With connections between the judiciary and law firms now in the news and of a public interest nature, records also show Clyde & Co, who merged with Simpson & Marwick – has among it’s partners a serving judge – Sheriff Peter Anderson.
Sheriff Anderson’s biography on the Clyde & Co website states the following: Peter has over 40 years experience starting in general insurance work, specialising in complex and high value personal injury claims. He deals with all aspects of EL, PL and motor cases plus in depth experience for professional negligence claims and aviation disputes. Peter is a Solicitor Advocate.
As Sheriff he has presided over a range of civil cases preparing judgments and decisions in family law disputes; personal injuries litigation; land title disputes and commercial contracts as well as presiding over a large number of criminal trials.He was recently appointed Chair of the pro bono legal service organisers, LawWorks Scotland.
The Clyde & Co website states their Edinburgh office has over 50 lawyers and fee earners across the core sectors of insurance, professional liability, healthcare, employment and property.
The law firm claims the heart of their practice is defending personal injury claims.
The full opinion of Lord Brodie:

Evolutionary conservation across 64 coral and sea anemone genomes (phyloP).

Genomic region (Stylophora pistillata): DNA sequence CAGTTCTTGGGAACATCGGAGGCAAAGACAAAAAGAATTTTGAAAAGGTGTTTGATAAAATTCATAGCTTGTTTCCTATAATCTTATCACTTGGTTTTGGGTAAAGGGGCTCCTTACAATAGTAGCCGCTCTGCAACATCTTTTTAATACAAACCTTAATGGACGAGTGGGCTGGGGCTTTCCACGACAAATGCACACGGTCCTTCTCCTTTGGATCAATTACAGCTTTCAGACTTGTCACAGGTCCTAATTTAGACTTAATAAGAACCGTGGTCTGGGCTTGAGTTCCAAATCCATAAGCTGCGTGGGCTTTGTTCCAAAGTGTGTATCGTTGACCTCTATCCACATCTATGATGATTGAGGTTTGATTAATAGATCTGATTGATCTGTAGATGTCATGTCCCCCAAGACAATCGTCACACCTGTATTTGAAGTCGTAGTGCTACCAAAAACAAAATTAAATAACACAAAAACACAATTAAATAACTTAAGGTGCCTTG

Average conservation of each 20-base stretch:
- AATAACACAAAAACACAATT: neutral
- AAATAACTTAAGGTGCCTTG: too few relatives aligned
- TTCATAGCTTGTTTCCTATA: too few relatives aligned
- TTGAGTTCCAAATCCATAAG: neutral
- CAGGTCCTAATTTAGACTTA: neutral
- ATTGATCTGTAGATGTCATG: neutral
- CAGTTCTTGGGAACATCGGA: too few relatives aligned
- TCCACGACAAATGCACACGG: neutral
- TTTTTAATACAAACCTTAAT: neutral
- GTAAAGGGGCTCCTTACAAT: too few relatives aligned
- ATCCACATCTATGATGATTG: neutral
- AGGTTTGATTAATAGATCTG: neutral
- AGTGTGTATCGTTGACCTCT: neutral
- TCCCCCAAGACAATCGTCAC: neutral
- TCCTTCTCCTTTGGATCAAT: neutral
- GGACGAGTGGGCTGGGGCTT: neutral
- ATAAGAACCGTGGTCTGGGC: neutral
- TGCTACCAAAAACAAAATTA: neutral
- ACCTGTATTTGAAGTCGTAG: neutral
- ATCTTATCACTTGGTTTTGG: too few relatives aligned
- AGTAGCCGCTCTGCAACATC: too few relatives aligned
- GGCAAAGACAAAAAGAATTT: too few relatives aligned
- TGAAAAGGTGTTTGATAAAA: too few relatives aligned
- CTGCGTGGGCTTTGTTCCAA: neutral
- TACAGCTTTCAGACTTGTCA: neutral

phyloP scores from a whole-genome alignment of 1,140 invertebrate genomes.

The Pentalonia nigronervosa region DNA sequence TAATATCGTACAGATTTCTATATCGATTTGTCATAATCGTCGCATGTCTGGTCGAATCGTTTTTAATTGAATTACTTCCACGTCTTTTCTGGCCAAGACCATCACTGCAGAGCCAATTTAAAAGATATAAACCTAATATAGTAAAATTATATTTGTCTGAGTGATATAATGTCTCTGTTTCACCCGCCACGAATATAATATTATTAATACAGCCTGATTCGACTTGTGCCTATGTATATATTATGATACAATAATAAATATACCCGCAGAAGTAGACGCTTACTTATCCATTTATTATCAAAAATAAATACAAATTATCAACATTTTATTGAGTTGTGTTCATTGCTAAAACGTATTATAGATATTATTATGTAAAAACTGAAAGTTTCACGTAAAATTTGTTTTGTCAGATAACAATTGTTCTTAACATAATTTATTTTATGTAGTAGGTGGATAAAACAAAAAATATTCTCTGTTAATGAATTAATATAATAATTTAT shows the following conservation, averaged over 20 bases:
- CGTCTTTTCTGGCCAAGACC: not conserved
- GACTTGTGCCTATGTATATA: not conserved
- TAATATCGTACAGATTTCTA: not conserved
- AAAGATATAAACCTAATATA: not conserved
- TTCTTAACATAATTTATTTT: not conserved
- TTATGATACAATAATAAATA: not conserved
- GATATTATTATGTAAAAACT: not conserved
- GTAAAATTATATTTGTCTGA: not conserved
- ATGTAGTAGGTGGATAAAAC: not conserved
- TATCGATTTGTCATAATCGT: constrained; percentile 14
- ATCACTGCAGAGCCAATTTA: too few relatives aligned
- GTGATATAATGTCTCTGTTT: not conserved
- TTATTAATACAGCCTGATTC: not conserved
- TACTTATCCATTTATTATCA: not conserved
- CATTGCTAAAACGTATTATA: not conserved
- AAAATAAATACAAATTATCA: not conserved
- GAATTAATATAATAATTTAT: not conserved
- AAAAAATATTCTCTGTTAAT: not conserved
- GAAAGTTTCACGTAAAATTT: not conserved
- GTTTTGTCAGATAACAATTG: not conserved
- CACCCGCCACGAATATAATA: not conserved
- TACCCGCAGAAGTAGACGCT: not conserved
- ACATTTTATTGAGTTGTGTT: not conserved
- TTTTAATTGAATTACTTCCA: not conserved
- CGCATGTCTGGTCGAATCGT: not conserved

NOTE BY LORD BRODIE in BILL OF SUSPENSION by CLYDE AND CO (SCOTLAND) LLP Complainers;
against THE PROCURATOR FISCAL, EDINBURGH Respondent:
Complainers: Smith QC; Clyde & Co
Respondent: No appearance
22 July 2016
 The complainers in this bill of suspension are a limited liability partnership, being solicitors with a place of business at Albany House, 58 Albany Street, Edinburgh. The respondent is the Procurator Fiscal, Edinburgh. The complainers seek suspension of a search warrant granted by the sheriff at Edinburgh on the application of the respondent, dated 21 July 2016 and timed at 1537 hours (“the search warrant”). The application which came before me, on 22 July 2016 not long before 1700 hours in chambers, was for interim suspension of the warrant. As at that time the bill had not been warranted for service. Having heard Mr Smith on behalf of the complainers, I adjourned in order to allow my clerk to advise Crown Office that the application had been presented and to invite the attendance of an advocate depute to represent the respondent. That invitation was made by telephone at a little after 1700 hours. It was not taken up. Having heard Mr Smith further, I suspended the search warrant ad interim, granted warrant for service of the bill and continued the matter to a date to be fixed.
 The circumstances in which that application was made, as I understood them from what appeared in the bill, in two telephone attendance notes and the explanation provided by Mr Andrew Smith QC, who was accompanied and instructed by Mr Graeme Watson, Solicitor Advocate, a partner in the complainers, are as follows.